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Tranquil scenes boost brain function

A new research suggests that tranquil living environments have a positive effect on the human brain function. Research at the University of Sheffield used functional brain imaging to assess how the environment impacts upon our brain functions.

The findings have demonstrated that tranquil environmental scenes containing natural features, such as the sea, cause distinct brain areas to become ‘connected’ with one another whilst man-made environments, such as motorways, disrupt the brain connections.

Researchers carried out functional brain scanning to examine brain activity when people were presented with images of tranquil beach scenes and non-tranquil motorway scenes.

They utilised the fact that waves breaking on a beach and traffic moving on a motorway produce a similar sound, perceived as a constant roar, and presented the participants with images of tranquil beach scenes and non-tranquil motorway scenes while they listened to the same sound associated with both scenes.

How brain switches from a wakeful to a sleeping state

Researchers have discovered a mechanism by which the brain switches from a wakeful to a sleeping state. This could be a breakthrough for a set of discoveries, from sleeping aids to treatments for stroke and other brain injuries.

Washington State University researchers said that the mechanism — a cascade of chemical transmitters and proteins-opens the door to a more detailed understanding of the sleep process and possible targets for drugs and therapies aimed at the costly, debilitating and dangerous problems of fatigue and sleeplessness.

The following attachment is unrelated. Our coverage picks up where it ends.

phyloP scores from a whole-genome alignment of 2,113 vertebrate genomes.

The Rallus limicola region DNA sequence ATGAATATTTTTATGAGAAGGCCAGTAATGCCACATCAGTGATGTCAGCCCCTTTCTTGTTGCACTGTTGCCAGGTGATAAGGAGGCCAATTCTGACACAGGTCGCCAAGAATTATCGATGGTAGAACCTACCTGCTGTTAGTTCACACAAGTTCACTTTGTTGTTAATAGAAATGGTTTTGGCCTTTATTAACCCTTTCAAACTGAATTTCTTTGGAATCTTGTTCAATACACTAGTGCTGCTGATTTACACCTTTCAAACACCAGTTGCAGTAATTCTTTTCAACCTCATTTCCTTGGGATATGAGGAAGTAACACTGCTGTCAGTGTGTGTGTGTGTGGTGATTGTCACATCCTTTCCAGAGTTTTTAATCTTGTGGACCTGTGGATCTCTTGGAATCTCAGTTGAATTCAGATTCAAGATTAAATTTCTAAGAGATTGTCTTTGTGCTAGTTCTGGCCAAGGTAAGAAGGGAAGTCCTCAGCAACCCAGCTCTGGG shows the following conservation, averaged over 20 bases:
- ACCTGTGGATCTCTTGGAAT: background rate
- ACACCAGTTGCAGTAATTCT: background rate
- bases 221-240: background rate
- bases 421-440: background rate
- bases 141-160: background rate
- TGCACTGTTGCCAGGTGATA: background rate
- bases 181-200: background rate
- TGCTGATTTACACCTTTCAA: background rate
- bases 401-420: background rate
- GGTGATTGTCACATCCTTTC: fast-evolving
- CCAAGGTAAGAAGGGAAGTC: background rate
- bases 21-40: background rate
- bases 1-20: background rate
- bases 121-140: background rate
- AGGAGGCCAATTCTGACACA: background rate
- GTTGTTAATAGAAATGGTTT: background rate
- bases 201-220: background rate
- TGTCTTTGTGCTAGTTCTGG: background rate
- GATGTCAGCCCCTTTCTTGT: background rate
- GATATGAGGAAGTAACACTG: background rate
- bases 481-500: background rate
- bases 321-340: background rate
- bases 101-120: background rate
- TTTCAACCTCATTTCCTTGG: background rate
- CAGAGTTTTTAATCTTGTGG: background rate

The researchers documented how ATP (adenosine triphosphate), the fundamental energy currency of cells, is released by active brain cells to start the molecular events leading to sleep. The ATP then binds to a receptor responsible for cell processing and the release of cytokines, small signaling proteins involved in sleep regulation.

By charting the link between ATP and the sleep regulatory substances, the researchers have found the way in which the brain keeps track of activity and ultimately switches from a wakeful to sleeping state.

Breastfeeding burns 500 calories a day

Breastfeeding can burn up to 500 calories a day, according to a recent New York State Department of Health campaign.

As per the campaign, this weight-loss boost can translate into other health benefits including a reduced risk of developing Type 2 diabetes. The New York DOH launched the 1.6 million dollars public health education campaign last week to educate new mothers on the health benefits of breast-feeding.

At least 75 per cent of babies today are breast-fed for some period of time compared with 60 per cent 15 years ago.

While the physicians behind the campaign say new mothers should continue to breast-feed for a year or longer, many choose not to nurse beyond six months, according to the Centres for Disease Control and Prevention.

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